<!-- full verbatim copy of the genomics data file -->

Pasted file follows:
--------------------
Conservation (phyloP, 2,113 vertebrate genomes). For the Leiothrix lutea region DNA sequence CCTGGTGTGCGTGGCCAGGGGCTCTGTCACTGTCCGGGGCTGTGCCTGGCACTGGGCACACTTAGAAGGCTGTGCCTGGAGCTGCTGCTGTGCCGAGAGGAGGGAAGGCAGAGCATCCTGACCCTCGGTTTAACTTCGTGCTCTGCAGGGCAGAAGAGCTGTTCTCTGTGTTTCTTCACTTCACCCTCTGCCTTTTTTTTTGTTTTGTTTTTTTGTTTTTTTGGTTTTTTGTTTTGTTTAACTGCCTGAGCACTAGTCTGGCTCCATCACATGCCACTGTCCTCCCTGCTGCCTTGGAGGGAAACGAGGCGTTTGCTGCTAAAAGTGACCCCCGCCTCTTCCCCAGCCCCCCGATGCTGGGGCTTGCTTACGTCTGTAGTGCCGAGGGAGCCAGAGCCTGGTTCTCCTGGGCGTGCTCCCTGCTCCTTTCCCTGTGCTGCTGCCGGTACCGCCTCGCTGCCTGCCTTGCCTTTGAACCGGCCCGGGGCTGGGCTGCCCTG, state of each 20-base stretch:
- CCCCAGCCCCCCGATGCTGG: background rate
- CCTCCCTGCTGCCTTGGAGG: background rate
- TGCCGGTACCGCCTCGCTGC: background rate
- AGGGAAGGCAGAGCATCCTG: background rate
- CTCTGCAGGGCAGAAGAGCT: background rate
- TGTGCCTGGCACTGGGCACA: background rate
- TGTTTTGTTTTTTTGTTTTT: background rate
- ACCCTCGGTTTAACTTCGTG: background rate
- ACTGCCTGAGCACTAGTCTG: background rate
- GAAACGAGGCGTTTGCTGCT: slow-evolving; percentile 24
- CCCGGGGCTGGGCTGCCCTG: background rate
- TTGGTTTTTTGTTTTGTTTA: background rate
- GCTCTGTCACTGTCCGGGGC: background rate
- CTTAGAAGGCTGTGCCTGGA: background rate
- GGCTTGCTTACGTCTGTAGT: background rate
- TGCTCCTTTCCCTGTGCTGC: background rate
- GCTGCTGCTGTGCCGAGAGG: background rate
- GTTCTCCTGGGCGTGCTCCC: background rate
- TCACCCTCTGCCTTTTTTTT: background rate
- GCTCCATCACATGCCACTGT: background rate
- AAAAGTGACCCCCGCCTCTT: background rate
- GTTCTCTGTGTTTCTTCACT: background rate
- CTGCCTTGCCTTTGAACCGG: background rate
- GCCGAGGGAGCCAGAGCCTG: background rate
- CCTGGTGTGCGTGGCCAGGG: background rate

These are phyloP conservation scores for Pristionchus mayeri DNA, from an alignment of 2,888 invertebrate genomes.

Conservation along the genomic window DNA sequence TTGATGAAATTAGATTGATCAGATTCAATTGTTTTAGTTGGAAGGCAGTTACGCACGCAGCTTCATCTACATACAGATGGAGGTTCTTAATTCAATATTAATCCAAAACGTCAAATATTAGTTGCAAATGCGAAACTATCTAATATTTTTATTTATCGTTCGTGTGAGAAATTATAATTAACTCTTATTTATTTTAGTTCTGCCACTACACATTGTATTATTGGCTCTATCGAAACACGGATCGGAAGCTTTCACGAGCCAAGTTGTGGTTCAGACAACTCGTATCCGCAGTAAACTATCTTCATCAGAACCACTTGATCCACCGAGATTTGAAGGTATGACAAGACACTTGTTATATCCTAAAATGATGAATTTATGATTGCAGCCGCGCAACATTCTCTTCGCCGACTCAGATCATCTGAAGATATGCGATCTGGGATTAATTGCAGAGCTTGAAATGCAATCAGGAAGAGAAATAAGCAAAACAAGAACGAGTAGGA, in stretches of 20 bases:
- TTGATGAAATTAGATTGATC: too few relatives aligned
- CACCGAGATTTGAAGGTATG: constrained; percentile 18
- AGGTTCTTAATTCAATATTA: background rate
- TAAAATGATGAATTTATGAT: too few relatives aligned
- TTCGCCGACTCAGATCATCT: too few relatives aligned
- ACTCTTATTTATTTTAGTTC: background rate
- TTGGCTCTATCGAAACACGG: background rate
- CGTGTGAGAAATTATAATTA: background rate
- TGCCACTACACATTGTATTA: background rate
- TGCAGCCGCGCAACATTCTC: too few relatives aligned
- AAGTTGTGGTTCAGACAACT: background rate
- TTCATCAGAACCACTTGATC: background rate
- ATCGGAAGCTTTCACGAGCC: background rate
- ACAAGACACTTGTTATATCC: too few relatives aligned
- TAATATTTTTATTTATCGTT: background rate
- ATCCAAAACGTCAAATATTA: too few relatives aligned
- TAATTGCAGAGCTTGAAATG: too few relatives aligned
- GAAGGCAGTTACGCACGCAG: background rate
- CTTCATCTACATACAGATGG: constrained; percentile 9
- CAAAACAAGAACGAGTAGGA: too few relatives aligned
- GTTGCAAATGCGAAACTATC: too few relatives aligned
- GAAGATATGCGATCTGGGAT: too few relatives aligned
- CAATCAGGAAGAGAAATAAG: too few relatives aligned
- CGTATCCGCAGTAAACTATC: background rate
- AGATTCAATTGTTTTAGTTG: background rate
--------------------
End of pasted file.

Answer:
Conservation (phyloP, 2,113 vertebrate genomes). For the Leiothrix lutea region DNA sequence CCTGGTGTGCGTGGCCAGGGGCTCTGTCACTGTCCGGGGCTGTGCCTGGCACTGGGCACACTTAGAAGGCTGTGCCTGGAGCTGCTGCTGTGCCGAGAGGAGGGAAGGCAGAGCATCCTGACCCTCGGTTTAACTTCGTGCTCTGCAGGGCAGAAGAGCTGTTCTCTGTGTTTCTTCACTTCACCCTCTGCCTTTTTTTTTGTTTTGTTTTTTTGTTTTTTTGGTTTTTTGTTTTGTTTAACTGCCTGAGCACTAGTCTGGCTCCATCACATGCCACTGTCCTCCCTGCTGCCTTGGAGGGAAACGAGGCGTTTGCTGCTAAAAGTGACCCCCGCCTCTTCCCCAGCCCCCCGATGCTGGGGCTTGCTTACGTCTGTAGTGCCGAGGGAGCCAGAGCCTGGTTCTCCTGGGCGTGCTCCCTGCTCCTTTCCCTGTGCTGCTGCCGGTACCGCCTCGCTGCCTGCCTTGCCTTTGAACCGGCCCGGGGCTGGGCTGCCCTG, state of each 20-base stretch:
- CCCCAGCCCCCCGATGCTGG: background rate
- CCTCCCTGCTGCCTTGGAGG: background rate
- TGCCGGTACCGCCTCGCTGC: background rate
- AGGGAAGGCAGAGCATCCTG: background rate
- CTCTGCAGGGCAGAAGAGCT: background rate
- TGTGCCTGGCACTGGGCACA: background rate
- TGTTTTGTTTTTTTGTTTTT: background rate
- ACCCTCGGTTTAACTTCGTG: background rate
- ACTGCCTGAGCACTAGTCTG: background rate
- GAAACGAGGCGTTTGCTGCT: slow-evolving; percentile 24
- CCCGGGGCTGGGCTGCCCTG: background rate
- TTGGTTTTTTGTTTTGTTTA: background rate
- GCTCTGTCACTGTCCGGGGC: background rate
- CTTAGAAGGCTGTGCCTGGA: background rate
- GGCTTGCTTACGTCTGTAGT: background rate
- TGCTCCTTTCCCTGTGCTGC: background rate
- GCTGCTGCTGTGCCGAGAGG: background rate
- GTTCTCCTGGGCGTGCTCCC: background rate
- TCACCCTCTGCCTTTTTTTT: background rate
- GCTCCATCACATGCCACTGT: background rate
- AAAAGTGACCCCCGCCTCTT: background rate
- GTTCTCTGTGTTTCTTCACT: background rate
- CTGCCTTGCCTTTGAACCGG: background rate
- GCCGAGGGAGCCAGAGCCTG: background rate
- CCTGGTGTGCGTGGCCAGGG: background rate

These are phyloP conservation scores for Pristionchus mayeri DNA, from an alignment of 2,888 invertebrate genomes.

Conservation along the genomic window DNA sequence TTGATGAAATTAGATTGATCAGATTCAATTGTTTTAGTTGGAAGGCAGTTACGCACGCAGCTTCATCTACATACAGATGGAGGTTCTTAATTCAATATTAATCCAAAACGTCAAATATTAGTTGCAAATGCGAAACTATCTAATATTTTTATTTATCGTTCGTGTGAGAAATTATAATTAACTCTTATTTATTTTAGTTCTGCCACTACACATTGTATTATTGGCTCTATCGAAACACGGATCGGAAGCTTTCACGAGCCAAGTTGTGGTTCAGACAACTCGTATCCGCAGTAAACTATCTTCATCAGAACCACTTGATCCACCGAGATTTGAAGGTATGACAAGACACTTGTTATATCCTAAAATGATGAATTTATGATTGCAGCCGCGCAACATTCTCTTCGCCGACTCAGATCATCTGAAGATATGCGATCTGGGATTAATTGCAGAGCTTGAAATGCAATCAGGAAGAGAAATAAGCAAAACAAGAACGAGTAGGA, in stretches of 20 bases:
- TTGATGAAATTAGATTGATC: too few relatives aligned
- CACCGAGATTTGAAGGTATG: constrained; percentile 18
- AGGTTCTTAATTCAATATTA: background rate
- TAAAATGATGAATTTATGAT: too few relatives aligned
- TTCGCCGACTCAGATCATCT: too few relatives aligned
- ACTCTTATTTATTTTAGTTC: background rate
- TTGGCTCTATCGAAACACGG: background rate
- CGTGTGAGAAATTATAATTA: background rate
- TGCCACTACACATTGTATTA: background rate
- TGCAGCCGCGCAACATTCTC: too few relatives aligned
- AAGTTGTGGTTCAGACAACT: background rate
- TTCATCAGAACCACTTGATC: background rate
- ATCGGAAGCTTTCACGAGCC: background rate
- ACAAGACACTTGTTATATCC: too few relatives aligned
- TAATATTTTTATTTATCGTT: background rate
- ATCCAAAACGTCAAATATTA: too few relatives aligned
- TAATTGCAGAGCTTGAAATG: too few relatives aligned
- GAAGGCAGTTACGCACGCAG: background rate
- CTTCATCTACATACAGATGG: constrained; percentile 9
- CAAAACAAGAACGAGTAGGA: too few relatives aligned
- GTTGCAAATGCGAAACTATC: too few relatives aligned
- GAAGATATGCGATCTGGGAT: too few relatives aligned
- CAATCAGGAAGAGAAATAAG: too few relatives aligned
- CGTATCCGCAGTAAACTATC: background rate
- AGATTCAATTGTTTTAGTTG: background rate